A person struggling with addiction is likely to experience relationship problems as well as issues with work, school, and other daily responsibilities. In addition, the following problems may occur with morphine addiction:

  • increase in illegal or immoral behaviors to obtain morphine
  • inability to regulate or control stress
  • malnutrition
  • increased risk of developing mental health issues
  • decreased level of enjoyment for activities previously enjoyed
  • abandoning prior relationships for relationships that accept substance abuse
  • increase in impulsive behaviors and risk taking
  • finding and using morphine become more important than other activities
  • higher risk for morphine overdose

Side Effects and Overdose

Taking too much morphine can overwhelm the system and result in an overdose. As a CNS depressant, morphine can severely depress both respiratory and circulatory systems. When a person overdoses on morphine or mixes morphine with other drugs, these systems can stop entirely and be fatal.

It may be a shock to learn that surprisingly low doses of morphine can result in overdose. If someone has not developed a tolerance for morphine, they can overdose on about 60mg of morphine. A person who is morphine-dependent may overdose on as little as 200mg, or less if the person is also taking other substances. An average dose of morphine is 30mg every 4 hours.

Symptoms of a morphine overdose include:

  • comatose behavior
  • slow response time
  • overall inability to function
  • constricted pupils (tiny) that do not respond to light
  • severely depressed breathing
  • bluish-tint pale skin
  • itching
  • nausea
  • vomiting
  • confusion
  • inability to speak
  • stroke
  • coma
  • unconsciousness

When a person begins experiencing these symptoms, it is important to contact emergency personnel without delay. Opioid overdose requires administration of a drug called naloxone, which reverses an opioid overdose. Always make sure to communicate to first responders that you believe the person is having an opioid overdose, it can help save a life.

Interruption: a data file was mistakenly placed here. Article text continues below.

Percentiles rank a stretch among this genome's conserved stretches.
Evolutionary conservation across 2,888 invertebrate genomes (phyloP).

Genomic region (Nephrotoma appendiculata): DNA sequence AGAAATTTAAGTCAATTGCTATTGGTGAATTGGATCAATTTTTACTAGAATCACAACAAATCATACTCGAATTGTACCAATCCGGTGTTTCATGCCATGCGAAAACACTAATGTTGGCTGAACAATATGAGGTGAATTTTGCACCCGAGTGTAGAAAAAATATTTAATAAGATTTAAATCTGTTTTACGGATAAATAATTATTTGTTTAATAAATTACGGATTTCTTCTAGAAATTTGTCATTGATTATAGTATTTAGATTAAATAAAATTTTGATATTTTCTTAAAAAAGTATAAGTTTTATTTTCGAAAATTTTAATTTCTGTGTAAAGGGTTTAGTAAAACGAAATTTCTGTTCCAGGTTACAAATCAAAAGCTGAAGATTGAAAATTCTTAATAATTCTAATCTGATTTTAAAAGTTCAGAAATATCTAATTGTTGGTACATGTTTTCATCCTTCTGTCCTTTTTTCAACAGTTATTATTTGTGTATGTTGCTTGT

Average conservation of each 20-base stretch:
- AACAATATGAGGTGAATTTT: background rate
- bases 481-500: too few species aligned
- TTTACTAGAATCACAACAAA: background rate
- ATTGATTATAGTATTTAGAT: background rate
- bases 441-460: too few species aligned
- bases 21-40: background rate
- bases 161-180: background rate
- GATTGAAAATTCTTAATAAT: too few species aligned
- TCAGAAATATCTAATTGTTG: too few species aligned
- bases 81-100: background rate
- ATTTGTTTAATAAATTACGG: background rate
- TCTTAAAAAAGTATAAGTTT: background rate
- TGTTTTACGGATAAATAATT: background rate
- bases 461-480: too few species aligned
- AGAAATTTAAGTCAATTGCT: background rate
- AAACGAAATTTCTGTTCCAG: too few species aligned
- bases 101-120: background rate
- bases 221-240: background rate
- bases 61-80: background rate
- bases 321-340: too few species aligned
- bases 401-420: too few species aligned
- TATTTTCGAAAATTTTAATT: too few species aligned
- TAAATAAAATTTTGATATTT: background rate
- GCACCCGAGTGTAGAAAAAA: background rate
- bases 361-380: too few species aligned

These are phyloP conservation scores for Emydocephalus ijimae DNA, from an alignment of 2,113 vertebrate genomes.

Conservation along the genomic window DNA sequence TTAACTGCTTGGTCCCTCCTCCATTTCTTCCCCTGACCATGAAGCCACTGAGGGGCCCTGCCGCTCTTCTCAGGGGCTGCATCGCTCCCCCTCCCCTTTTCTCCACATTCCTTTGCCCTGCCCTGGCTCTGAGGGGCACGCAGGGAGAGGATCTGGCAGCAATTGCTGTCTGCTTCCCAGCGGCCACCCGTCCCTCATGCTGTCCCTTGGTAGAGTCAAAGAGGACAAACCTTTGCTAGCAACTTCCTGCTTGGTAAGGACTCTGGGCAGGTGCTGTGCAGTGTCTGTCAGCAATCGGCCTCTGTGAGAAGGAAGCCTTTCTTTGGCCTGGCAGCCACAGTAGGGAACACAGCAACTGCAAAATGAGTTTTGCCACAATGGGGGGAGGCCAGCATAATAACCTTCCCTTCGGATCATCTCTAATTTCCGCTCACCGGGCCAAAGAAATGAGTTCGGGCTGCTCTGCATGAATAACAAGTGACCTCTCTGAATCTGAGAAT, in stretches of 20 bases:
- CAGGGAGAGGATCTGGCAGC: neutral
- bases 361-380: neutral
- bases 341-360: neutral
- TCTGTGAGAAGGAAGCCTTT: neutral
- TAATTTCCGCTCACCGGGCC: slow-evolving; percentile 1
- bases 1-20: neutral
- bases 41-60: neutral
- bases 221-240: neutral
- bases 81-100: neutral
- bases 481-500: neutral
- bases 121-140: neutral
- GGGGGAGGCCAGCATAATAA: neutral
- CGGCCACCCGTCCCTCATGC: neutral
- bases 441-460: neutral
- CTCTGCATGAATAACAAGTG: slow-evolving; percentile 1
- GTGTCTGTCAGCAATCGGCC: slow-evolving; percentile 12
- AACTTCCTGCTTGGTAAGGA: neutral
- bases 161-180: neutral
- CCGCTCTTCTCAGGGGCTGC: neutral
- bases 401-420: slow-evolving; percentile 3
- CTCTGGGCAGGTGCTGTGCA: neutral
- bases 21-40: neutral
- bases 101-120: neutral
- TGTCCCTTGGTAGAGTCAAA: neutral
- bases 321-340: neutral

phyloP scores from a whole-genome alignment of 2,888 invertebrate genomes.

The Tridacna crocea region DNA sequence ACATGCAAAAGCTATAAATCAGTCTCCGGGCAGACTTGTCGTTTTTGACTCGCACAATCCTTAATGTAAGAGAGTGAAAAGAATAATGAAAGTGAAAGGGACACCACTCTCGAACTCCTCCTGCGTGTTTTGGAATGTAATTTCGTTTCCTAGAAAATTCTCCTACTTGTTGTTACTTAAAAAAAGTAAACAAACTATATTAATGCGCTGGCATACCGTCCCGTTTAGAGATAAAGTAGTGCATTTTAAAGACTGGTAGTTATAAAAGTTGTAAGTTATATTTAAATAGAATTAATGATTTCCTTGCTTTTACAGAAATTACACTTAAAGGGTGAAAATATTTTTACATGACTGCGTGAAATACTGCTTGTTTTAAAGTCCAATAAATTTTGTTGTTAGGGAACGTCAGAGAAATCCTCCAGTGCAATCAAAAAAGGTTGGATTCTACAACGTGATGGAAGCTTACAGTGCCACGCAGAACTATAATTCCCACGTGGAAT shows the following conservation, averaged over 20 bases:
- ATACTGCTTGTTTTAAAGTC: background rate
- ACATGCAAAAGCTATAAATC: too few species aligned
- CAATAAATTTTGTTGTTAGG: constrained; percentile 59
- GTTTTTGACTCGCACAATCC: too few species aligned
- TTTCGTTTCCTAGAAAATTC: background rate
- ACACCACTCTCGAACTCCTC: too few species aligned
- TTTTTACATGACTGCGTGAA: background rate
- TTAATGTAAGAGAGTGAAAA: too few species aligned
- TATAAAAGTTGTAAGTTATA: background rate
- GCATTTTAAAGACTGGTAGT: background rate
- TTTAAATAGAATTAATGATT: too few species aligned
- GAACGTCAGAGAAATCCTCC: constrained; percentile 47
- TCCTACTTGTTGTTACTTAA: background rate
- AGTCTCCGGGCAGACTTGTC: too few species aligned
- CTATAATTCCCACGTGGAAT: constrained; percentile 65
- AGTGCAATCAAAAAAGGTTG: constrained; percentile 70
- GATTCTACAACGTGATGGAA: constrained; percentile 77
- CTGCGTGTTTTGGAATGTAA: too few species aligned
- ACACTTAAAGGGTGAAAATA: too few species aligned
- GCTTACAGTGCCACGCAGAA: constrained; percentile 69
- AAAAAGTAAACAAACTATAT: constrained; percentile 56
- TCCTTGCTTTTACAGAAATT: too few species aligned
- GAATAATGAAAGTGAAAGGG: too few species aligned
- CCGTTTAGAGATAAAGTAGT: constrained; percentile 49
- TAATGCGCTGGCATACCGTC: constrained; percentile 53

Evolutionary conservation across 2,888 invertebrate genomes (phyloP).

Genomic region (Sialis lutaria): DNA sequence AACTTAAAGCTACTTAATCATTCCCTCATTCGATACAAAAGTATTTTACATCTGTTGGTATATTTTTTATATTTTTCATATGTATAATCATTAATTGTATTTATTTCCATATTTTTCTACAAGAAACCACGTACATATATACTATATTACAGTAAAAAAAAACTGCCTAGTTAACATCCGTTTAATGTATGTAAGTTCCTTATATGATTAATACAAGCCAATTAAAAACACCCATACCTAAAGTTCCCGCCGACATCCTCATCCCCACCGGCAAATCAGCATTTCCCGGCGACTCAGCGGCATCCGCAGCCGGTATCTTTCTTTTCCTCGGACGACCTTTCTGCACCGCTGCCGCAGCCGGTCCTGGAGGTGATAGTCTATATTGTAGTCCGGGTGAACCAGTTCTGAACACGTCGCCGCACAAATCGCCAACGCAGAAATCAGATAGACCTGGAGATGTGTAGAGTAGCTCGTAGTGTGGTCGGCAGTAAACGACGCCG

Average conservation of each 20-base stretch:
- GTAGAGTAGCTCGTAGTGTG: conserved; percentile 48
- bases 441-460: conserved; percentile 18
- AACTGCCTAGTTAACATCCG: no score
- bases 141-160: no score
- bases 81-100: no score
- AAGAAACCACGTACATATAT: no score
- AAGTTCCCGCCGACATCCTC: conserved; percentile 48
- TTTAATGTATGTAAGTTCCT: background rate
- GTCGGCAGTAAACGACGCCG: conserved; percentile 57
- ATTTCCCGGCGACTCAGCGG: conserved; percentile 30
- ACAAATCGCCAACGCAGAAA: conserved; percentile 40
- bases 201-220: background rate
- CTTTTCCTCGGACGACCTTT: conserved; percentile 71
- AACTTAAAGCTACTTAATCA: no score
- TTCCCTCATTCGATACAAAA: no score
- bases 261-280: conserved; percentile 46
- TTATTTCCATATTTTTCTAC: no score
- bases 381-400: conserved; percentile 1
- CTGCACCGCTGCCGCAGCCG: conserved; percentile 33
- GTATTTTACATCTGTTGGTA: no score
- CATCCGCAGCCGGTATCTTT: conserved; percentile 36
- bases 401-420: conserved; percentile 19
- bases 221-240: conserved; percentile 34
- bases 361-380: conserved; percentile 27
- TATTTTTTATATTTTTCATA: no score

Morphine Withdrawal

Once a person develops morphine dependence or addiction, they will experience symptoms of withdrawal if they attempt to stop taking morphine. The initial symptoms have been compared to extreme and intense flu-like symptoms, and range from uncomfortable to borderline unbearable.

The psychological symptoms referred to as post-acute withdrawal symptoms (PAWS) can last for up to several months, depending on the length of use and amount taken. In addition to the intense cravings, people may experience anxiety, anhedonia, insomnia, mood swings, depression, and problems concentrating.

People are encouraged to seek out a medically supervised detoxification program to help manage withdrawal symptoms. Once the physical withdrawal symptoms are treated, addressing the psychological signs of addiction can help start the journey towards a morphine free life.

Find a Doctor Today: Morphine Medication Abuse Treatment Options

When seeking treatment for a morphine dependence or addiction, it is important to find a substance abuse treatment facility that is approved to help treat opioid use disorder. These types of programs are approved and certified to provide a specific standard of care, determined to be most effective in treating opioid use disorders.

During this initial phase, treatment plans are developed and continually modified throughout treatment to ensure that the person is receiving the most appropriate and effective intervention methods available.

Substance abuse treatment for morphine addiction can help a person achieve sobriety in a comfortable, enriching environment while addressing the underlying issues of addiction. Contact us today so we can help find a substance abuse program that meets the needs of you or your loved one.

Centers for Disease Control and Prevention - U.S. Opioid Prescribing Rate Maps

International Narcotics Control Board - 2017 Annual Report

Food and Drug Administration - Morphine

Substance Abuse and Mental Health Services Administration - Certification of Opioid Treatment Programs (OTPs)